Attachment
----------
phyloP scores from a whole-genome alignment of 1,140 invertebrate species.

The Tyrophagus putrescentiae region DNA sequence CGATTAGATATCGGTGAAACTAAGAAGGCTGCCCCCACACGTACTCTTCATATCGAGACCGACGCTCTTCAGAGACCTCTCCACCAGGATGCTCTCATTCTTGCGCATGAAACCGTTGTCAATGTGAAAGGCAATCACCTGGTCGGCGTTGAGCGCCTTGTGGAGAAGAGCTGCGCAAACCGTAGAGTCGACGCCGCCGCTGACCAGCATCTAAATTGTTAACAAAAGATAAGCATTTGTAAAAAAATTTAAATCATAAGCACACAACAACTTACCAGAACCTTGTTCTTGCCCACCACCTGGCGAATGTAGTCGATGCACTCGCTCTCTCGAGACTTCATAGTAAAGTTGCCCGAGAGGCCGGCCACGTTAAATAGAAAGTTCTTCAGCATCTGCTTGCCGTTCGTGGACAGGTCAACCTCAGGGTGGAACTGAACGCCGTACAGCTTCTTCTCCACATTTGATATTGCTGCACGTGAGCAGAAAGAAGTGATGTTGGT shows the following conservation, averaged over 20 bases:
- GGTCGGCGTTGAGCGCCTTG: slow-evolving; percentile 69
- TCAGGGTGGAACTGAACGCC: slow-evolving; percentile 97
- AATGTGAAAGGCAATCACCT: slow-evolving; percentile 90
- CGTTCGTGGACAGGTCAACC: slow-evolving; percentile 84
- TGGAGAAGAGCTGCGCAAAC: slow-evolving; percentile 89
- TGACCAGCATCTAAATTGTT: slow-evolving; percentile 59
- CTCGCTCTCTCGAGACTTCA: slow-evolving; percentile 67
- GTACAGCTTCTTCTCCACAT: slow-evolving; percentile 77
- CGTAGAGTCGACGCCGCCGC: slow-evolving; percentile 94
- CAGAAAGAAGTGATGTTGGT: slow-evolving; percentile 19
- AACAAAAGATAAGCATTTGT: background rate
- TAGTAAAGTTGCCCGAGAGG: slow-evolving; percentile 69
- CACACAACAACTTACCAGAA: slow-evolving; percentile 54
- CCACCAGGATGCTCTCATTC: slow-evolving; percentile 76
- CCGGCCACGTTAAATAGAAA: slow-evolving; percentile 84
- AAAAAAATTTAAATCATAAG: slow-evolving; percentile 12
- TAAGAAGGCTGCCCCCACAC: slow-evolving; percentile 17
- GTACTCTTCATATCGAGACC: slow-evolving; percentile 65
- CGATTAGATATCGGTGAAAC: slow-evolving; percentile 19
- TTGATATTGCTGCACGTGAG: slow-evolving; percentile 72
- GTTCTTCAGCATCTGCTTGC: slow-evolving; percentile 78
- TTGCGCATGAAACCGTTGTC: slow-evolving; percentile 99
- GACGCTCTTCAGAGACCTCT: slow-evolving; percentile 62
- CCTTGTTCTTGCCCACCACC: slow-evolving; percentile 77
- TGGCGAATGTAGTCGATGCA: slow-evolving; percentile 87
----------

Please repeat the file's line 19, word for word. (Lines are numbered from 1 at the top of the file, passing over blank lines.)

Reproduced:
- TAAGAAGGCTGCCCCCACAC: slow-evolving; percentile 17